Los Angeles's healthiest and wealthiest neighborhoods are doing far far better than its least healthy and wealthy, according to a new report from the Social Science Research Council. A Portrait of California 2014-15 looks at life expectancies, incomes, and educational achievement for California's 10 most populous metro areas, mixing them all into something they call the Human Development Index. LA and the OC together fall just about in the middle of the pack, at number six overall and a bit above the national average (with a 5.44 out of 10), but that's because the area's split between two extremes. Los Angeles "has the largest gap in human development scores" of all the metros studied; "the highest neighborhood Index score, in Redondo Beach, Manhattan Beach, and Hermosa Beach Cities, is four times that of the lowest, in South Central LA and Watts." South LA and Watts scored the lowest out of every neighborhood in California.
The top-scoring neighborhoods have unusually high educational achievement and earnings double the US average; meanwhile, "the residents of Los Angeles City Southeast/East Vernon, Los Angeles City South Central/Watts, and Huntington Park City, Florence-Graham, and Walnut Park have health, education, and earnings levels on par with or below the average for the United States in 1970," with wages far below the average American and Californian. The report says that "The level of income inequality in Los Angeles is the highest of all the California metro areas."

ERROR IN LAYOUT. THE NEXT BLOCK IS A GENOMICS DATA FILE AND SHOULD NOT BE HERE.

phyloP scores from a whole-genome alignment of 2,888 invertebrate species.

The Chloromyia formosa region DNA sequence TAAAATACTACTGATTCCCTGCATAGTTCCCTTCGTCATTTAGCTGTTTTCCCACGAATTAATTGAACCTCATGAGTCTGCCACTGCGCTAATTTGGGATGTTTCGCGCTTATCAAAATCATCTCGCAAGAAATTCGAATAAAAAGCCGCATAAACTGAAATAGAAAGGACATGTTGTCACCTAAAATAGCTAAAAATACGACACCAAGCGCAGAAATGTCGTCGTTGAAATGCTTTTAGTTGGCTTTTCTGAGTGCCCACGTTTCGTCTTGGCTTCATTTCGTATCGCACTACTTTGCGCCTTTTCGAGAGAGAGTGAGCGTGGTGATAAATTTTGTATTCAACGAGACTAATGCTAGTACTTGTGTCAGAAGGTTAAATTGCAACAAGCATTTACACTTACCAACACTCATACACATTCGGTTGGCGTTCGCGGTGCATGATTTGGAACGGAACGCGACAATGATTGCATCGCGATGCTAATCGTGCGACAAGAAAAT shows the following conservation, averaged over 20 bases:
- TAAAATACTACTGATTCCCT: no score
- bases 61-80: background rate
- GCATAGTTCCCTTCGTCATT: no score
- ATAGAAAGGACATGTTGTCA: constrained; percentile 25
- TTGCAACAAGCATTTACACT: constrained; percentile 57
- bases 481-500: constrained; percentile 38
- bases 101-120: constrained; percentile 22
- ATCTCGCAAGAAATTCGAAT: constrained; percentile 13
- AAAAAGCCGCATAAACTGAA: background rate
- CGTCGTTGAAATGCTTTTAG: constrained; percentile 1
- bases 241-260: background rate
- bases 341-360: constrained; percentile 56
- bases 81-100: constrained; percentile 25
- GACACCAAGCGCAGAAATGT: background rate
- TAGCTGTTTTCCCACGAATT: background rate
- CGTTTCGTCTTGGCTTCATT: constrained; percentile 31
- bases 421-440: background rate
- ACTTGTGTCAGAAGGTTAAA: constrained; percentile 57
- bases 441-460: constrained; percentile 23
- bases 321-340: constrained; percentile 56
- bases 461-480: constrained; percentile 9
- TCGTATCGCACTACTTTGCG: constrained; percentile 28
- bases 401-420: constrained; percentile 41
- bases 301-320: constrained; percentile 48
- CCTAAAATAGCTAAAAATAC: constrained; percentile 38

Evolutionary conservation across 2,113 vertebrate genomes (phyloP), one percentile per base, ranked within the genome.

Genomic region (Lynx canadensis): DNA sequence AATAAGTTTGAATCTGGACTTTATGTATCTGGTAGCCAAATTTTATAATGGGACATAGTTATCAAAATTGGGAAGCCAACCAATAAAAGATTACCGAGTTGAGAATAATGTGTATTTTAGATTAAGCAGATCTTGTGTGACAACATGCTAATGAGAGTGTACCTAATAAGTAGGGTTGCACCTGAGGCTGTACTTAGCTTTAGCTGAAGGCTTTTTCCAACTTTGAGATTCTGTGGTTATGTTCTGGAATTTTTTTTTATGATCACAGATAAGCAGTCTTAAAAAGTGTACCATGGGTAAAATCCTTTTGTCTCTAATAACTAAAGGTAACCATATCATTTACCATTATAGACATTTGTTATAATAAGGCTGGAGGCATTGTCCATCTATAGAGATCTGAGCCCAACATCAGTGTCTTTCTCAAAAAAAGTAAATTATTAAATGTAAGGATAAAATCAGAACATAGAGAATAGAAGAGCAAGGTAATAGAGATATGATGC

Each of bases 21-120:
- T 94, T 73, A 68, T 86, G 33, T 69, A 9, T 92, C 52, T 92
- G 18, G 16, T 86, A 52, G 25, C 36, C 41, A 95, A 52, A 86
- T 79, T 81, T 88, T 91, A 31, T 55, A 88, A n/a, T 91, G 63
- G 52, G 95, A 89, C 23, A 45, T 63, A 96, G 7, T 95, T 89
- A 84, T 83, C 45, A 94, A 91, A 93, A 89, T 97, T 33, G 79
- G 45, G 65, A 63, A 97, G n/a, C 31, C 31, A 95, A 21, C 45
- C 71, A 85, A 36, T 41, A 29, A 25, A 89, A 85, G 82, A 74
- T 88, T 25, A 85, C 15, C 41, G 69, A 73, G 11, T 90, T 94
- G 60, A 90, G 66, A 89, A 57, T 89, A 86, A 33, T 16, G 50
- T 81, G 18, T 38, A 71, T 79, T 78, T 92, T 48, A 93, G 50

As LA Weekly points out, the gaps among racial groups are similarly vast: Asian Americans in LA scored a well above-average 7.29, while Latinos are down at just 4.11 and African-Americans at 4.68. Whites in Los Angeles make twice what Latinos do on average (African-Americans fall roughly in between). The life expectancy for Asian American babies born today in LA is 11.3 years longer than the life expectancy for African-American babies born today in LA.
· A Portrait of California 2014–2015 [Measure of America]
· Here Are the Most Likely Ways Every Person in LA Will Die [Curbed LA]
· Mapping Los Angeles's Crazy Uneven Access to Healthy Living [Curbed LA]
· Los Angeles is the Ninth Least Equal Place in the US [Curbed LA]